It looks like the deadly inhabitants of Lambeth and Southwark are attacking! Huge centipede-like creatures, moving with incredible speed and unerring accuracy. Where impact damage doesn’t down their opponents, powerful jaws or corrosive, flammable venom does. Their night-black hides seem to repulse all but the heaviest weapons, which cannot be used because of the friendly casualties they would cause.
And now, more of these many-legged aggressors are boiling forth from all three portal entrances, where they’ve obviously lain in wait. Is there a chance? Can the attack win out? We’ll have to see.
It’s a massacre. These combatants are too much for human forces. Their every riposte is ignored by these creatures – it’s as if they had been designed to be the nemesis for anything humanity could bring to bear. This is the end of it. Demoralised and decimated, the half-life of a futile resistance movement is the best that remains for the survivors.
Let me be the first to say it clearly, Duke. We’ve won.”
Author : Jae Miles, Staff Writer
The rolling glens of Morglanwe sweep gracefully down, their bases hidden by the long grasses that gird them. From this side of the gently waving grass sweeps a scattering of low dunes that back the beach on which we stand. In the sunset, I can see the piled bodies that deface a scene so glorious in natural splendour it would otherwise be worthy of a classic painting.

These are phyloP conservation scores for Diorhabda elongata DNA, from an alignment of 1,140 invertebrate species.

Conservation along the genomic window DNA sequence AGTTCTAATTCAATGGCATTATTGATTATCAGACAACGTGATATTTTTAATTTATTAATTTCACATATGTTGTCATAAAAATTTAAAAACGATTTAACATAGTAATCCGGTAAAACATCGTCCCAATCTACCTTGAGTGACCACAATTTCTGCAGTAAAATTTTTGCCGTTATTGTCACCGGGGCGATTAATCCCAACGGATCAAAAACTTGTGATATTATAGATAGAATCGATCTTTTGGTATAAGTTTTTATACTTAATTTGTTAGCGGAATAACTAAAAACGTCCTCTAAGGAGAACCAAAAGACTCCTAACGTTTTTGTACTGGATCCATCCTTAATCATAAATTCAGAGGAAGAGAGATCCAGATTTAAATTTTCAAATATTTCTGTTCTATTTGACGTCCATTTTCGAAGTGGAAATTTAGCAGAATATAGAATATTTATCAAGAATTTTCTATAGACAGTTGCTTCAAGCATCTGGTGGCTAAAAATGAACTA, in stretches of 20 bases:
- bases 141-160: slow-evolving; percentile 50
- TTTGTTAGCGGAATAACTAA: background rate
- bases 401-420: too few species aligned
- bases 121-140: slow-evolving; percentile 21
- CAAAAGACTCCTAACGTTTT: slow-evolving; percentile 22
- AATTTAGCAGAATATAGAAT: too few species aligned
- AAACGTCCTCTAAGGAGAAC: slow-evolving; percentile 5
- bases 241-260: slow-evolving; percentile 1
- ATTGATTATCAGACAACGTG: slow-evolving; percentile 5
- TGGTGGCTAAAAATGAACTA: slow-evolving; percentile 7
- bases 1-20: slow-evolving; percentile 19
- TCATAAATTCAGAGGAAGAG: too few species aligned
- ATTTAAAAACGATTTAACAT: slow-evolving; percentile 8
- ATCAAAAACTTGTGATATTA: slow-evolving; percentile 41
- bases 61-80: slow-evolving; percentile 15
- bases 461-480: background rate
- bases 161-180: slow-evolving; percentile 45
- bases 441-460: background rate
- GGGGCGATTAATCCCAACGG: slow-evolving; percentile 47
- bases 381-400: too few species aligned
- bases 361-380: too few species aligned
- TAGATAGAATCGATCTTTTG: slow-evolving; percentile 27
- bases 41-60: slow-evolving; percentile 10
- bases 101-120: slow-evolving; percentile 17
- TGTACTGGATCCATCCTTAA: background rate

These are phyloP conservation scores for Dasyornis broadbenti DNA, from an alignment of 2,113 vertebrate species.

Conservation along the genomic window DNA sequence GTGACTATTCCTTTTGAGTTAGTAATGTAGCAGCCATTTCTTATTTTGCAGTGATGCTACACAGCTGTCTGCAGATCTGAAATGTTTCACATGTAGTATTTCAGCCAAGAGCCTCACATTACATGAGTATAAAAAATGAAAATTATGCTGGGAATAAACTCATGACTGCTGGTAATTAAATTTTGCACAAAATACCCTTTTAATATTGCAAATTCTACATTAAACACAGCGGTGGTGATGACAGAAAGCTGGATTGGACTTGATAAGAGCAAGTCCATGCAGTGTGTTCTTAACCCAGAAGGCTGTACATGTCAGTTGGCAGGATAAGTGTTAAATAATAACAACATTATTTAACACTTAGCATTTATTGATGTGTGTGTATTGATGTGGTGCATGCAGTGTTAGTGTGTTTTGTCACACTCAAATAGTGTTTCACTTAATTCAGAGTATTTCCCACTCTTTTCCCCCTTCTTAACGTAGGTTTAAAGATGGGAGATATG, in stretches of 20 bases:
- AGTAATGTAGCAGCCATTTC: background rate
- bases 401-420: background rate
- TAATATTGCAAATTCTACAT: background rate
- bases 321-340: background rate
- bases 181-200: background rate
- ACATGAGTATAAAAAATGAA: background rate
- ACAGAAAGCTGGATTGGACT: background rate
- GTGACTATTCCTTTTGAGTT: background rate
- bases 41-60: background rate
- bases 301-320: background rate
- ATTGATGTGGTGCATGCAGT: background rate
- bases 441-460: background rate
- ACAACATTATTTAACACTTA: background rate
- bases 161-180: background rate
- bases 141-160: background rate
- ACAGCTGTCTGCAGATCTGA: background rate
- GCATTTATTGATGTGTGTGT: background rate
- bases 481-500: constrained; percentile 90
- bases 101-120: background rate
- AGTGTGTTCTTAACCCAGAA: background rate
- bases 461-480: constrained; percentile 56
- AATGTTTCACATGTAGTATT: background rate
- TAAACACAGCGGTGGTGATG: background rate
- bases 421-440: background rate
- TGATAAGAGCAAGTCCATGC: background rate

My guide, Glimhre, is unmoved by my mutterings of offence.
“Wait, Envoy. Wait.”
Is all he says. It is his answer to my every question. Where are the burial details, the mourners, the funerary rites?
The only reply?
High above, the clouds turn metallic purple in the last rays of the sun. I have never seen a shade so rich. The deep blue of the local equivalent of gulls perfectly complements the colour their wheeling flight sets them against. How can such beauty be allowed with the aftermath of bloody conflict strewn about below? It’s an offense to everything proper. Such ugliness should, if not erased, at least be solemnly removed piecemeal by grieving relatives and furtive scavengers. For it to lie ignored is a terrible thing to me.
A mist rises, mercifully shrouding the dead. I look about to see what beauty is brought by the ephemeral, faintly luminescent roils. There is no mist behind us. There is no mist amidst the dunes or in the vales of the glens. I look back. The mist is moving against the breeze. Moving. Like an animal!
I turn to Glimhre.
“What is that?”
He smiles a little smile: “That which was awaited.”
“I don’t understand.”
Glimhre rests a scaled hand on my shoulder: “You were insulted by our barbarous lack of care for our fallen. You were offended by our lack of funereal ritual. What you see is all of that. Look to the dunes.”
There are lights on the dunes. Each held by one or more beings gathered there. I hadn’t seen their arrival, so taken was I with the more-than-mist. The little groups – families? – stand together in silence. Everything about us has fallen quiet.
Answers. I must have answers. I point at the luminescent impossibility: “What is that?”
“It is a Sha’haan.”
“I repeat. What it that?”